Apple had a record Christmas quarter after crushing all expectations and setting a new world record for the most profitable quarter ever in the history of any company. While iPhone sales — specifically the iPhone 6 and iPhone 6 Plus versions — brought in a significant chunk of revenue and profit, Apple also sold plenty of iPads and Macs during the period. In fact, the company keeps selling lots of OS X computers each quarter, with Apple constantly tweaking their design and performance. FROM EARLIER: New leak may reveal the first case for Apple’s biggest iPad yet While some people may not necessarily notice all the little changes some of these devices go through from year to year, Apple has come a

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posted about 9 hours ago on yahoo! technology news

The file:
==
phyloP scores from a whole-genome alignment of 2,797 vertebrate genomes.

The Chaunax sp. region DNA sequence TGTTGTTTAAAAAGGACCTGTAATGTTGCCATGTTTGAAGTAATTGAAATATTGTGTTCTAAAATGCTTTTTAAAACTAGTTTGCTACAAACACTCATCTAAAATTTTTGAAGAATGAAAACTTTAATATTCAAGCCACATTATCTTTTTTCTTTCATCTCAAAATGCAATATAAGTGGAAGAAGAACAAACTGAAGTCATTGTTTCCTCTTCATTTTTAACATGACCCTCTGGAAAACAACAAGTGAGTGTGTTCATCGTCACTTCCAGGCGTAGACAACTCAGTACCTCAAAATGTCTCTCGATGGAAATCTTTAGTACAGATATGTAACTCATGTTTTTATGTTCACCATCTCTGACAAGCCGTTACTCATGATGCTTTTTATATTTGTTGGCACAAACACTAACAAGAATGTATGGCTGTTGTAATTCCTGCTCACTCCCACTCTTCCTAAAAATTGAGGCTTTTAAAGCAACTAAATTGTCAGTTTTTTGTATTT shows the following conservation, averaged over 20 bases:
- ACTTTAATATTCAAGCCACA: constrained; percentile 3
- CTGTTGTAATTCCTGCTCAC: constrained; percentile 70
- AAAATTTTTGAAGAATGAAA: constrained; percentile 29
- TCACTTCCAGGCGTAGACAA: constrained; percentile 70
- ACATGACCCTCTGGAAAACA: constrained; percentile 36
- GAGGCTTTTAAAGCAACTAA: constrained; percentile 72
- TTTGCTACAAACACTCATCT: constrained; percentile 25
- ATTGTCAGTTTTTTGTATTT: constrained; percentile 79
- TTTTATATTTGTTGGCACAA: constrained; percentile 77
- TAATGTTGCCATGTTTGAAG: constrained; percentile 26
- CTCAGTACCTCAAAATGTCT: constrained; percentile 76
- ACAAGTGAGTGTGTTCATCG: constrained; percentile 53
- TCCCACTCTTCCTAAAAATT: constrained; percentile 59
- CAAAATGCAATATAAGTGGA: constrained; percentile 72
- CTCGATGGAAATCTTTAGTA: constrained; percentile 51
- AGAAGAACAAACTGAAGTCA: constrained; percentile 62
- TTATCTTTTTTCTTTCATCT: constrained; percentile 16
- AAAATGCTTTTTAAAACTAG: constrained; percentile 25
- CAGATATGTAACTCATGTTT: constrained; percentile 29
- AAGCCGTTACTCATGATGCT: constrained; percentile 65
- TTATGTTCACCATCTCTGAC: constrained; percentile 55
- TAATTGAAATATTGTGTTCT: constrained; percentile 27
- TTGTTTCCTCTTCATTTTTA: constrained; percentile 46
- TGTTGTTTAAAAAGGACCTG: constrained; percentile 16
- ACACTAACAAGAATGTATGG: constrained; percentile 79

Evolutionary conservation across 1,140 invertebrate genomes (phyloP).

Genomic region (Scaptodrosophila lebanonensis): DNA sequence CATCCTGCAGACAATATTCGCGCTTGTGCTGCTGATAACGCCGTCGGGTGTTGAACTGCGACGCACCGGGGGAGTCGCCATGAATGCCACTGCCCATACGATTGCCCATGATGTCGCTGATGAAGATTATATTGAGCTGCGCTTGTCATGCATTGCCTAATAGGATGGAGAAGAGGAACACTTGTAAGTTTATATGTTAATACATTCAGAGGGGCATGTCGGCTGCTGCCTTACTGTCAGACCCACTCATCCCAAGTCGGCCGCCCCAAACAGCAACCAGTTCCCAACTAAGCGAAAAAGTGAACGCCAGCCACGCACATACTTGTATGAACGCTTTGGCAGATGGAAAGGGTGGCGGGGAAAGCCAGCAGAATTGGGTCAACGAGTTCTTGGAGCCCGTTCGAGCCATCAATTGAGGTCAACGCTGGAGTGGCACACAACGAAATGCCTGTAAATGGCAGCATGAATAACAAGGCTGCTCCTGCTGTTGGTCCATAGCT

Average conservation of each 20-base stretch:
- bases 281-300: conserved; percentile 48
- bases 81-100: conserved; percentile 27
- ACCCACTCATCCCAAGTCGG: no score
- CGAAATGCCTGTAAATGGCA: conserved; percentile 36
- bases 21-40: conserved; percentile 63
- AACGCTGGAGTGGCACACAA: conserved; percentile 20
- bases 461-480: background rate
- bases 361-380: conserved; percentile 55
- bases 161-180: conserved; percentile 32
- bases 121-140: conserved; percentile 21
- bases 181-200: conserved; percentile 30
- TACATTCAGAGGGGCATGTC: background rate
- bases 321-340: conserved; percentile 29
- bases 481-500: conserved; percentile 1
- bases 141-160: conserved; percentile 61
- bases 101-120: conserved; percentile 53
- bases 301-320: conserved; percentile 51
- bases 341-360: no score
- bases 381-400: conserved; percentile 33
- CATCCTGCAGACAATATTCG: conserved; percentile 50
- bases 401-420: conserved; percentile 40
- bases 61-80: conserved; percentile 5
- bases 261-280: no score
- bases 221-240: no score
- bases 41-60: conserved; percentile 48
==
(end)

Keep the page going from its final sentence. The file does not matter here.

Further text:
For some third party apps, a partnership with Google Now will be a mobile boon. Others won't be so lucky. Time will tell.

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posted about 10 hours ago on yahoo! technology news
Solar energy is definitely taking off and now researchers may have come up with the absolute best way to generate cheap solar power by installing solar panels in public parking lots. Rooftop solar power is making coal obsolete in Australia The Washington Post reports that solar power proponents are increasingly turning their eyes toward America’s parking lots as the perfect locations for mass solar panel installations. The reasons for this are easy to understand: Parking lots taking up huge chunks of our landscape and absorb a ton of heat in hot weather. Why not put them to good use by installing solar panels over them? The one big issue, the Post says, is that such solar panel installations